Navajo pottery historically was made out of necessity and for the potters’ use.
There aren’t many areas on the Navajo reservation that have enough water for pottery-making, so the area around Cow Springs is the home of most of the Navajo potters.
Alice Cling learned from her mother, Rose Williams, who taught most of the current potters, as well. Alice, however, forged a new path for Navajo pottery, bringing it from its unrefined tradition to polished (literally) excellence.
Elegantly formed, gorgeously burnished, and minimally adorned, this pot, like all of Alice Cling’s work, is made in traditional Native fashion.
The clay is native to the area, gathered, mixed, coiled, smoothed by hand, and fired in a pit.
When it is daubed, inside and out, with melted pinon pitch, the dark “fire clouds” appear, the only decoration on this splendid piece.
Navajo pots are the only ones where the random dark fire clouds are encouraged, as embellishment.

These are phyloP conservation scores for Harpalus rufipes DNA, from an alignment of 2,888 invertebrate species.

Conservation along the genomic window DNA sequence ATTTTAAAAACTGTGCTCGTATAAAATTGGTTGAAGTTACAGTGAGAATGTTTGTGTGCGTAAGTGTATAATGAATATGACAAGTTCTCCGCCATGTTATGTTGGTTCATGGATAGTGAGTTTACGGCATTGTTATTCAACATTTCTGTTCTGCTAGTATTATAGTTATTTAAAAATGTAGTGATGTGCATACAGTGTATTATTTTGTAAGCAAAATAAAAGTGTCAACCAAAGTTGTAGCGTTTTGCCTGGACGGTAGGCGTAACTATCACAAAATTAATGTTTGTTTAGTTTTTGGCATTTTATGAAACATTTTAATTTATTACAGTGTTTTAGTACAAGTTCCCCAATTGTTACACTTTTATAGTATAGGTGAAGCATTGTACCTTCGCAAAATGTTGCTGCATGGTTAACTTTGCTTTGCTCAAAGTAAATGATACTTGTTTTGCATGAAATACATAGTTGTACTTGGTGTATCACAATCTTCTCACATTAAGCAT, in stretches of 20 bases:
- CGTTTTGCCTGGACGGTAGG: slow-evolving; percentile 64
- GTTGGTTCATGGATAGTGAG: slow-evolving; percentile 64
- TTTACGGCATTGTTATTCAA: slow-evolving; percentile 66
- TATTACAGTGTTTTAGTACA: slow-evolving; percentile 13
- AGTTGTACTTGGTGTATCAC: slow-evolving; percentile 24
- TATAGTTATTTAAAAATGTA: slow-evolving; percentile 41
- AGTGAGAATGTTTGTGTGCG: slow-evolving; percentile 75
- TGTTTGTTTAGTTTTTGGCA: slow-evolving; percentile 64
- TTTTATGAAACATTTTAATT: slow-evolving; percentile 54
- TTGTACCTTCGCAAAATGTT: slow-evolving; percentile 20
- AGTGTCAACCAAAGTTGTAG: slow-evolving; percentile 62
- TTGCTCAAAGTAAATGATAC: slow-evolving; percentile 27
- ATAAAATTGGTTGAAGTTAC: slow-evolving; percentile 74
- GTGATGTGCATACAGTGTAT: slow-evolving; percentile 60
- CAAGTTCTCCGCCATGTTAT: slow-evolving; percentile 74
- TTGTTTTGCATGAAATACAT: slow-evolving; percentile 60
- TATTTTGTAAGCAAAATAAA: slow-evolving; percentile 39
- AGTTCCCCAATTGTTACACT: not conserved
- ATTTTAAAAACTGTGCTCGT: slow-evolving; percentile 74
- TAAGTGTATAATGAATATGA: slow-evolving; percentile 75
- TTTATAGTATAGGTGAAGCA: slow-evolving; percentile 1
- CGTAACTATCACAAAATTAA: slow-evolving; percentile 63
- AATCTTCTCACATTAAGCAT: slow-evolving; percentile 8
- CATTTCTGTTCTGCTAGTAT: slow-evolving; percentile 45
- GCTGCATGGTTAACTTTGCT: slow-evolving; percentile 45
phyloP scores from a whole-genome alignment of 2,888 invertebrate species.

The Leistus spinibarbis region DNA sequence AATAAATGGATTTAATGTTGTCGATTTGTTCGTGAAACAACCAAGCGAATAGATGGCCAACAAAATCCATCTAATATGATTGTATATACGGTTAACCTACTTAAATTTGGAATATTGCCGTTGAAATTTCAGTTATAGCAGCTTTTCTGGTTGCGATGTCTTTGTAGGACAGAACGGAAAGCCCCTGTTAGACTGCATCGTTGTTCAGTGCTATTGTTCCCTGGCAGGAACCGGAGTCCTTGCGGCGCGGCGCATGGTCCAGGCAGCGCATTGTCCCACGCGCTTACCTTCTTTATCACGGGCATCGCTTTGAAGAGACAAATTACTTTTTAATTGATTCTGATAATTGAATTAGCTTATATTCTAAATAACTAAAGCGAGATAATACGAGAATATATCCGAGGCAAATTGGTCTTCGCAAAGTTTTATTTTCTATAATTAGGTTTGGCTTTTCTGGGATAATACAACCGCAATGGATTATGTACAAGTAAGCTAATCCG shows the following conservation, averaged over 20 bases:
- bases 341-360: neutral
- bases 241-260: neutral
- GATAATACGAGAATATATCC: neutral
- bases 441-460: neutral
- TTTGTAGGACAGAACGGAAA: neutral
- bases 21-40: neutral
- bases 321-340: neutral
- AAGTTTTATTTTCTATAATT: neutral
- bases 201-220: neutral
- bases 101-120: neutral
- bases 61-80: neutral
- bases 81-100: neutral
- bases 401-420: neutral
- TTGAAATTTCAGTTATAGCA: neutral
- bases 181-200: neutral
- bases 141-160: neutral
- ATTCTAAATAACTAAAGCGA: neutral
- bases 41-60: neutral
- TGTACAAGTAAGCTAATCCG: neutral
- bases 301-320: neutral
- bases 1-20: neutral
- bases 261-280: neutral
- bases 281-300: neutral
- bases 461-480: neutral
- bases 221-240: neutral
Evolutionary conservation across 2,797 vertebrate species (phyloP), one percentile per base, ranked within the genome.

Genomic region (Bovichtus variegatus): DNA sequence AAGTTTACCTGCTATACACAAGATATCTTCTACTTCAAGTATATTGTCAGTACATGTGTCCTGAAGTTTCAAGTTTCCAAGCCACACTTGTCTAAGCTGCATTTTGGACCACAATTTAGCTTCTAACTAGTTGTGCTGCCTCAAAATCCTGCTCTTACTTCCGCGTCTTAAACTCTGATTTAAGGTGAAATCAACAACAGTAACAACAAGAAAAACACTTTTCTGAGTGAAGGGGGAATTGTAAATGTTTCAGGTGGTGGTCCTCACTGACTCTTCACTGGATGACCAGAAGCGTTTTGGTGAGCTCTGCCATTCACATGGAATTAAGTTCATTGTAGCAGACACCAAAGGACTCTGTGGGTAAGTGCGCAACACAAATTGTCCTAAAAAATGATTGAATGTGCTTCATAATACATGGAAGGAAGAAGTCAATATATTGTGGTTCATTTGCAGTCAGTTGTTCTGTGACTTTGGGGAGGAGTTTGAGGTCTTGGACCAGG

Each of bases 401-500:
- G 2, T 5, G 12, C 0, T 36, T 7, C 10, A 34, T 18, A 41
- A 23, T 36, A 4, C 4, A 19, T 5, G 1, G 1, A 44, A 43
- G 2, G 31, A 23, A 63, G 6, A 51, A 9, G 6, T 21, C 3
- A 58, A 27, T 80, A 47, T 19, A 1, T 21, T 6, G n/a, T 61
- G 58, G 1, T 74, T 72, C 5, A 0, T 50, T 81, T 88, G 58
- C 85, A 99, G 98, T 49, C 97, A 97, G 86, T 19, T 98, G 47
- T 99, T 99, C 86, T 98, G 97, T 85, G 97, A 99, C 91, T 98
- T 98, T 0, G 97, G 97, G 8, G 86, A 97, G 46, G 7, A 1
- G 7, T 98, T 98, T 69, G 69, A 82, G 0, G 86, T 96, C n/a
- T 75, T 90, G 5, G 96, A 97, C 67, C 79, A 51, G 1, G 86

The beautifully proportioned and rounded form of this jar is reminiscent of ancient Greek vessels.
The fire clouds seem to emphasize the repeated rotundity of the shape; the glossy finish is the result of hand polishing (Alice often uses a plastic hairbrush handle!).
Another fine work by this award-winning pioneer of contemporary Navajo pottery, it is more modern, than contemporary, since it seems to refer back to a traditional style, but in a handsomely refined way.
NOTE: Do NOT ever put water in this pot, unless you want a heap of mud. Dried or fabric bouquets are fine, but NO WATER.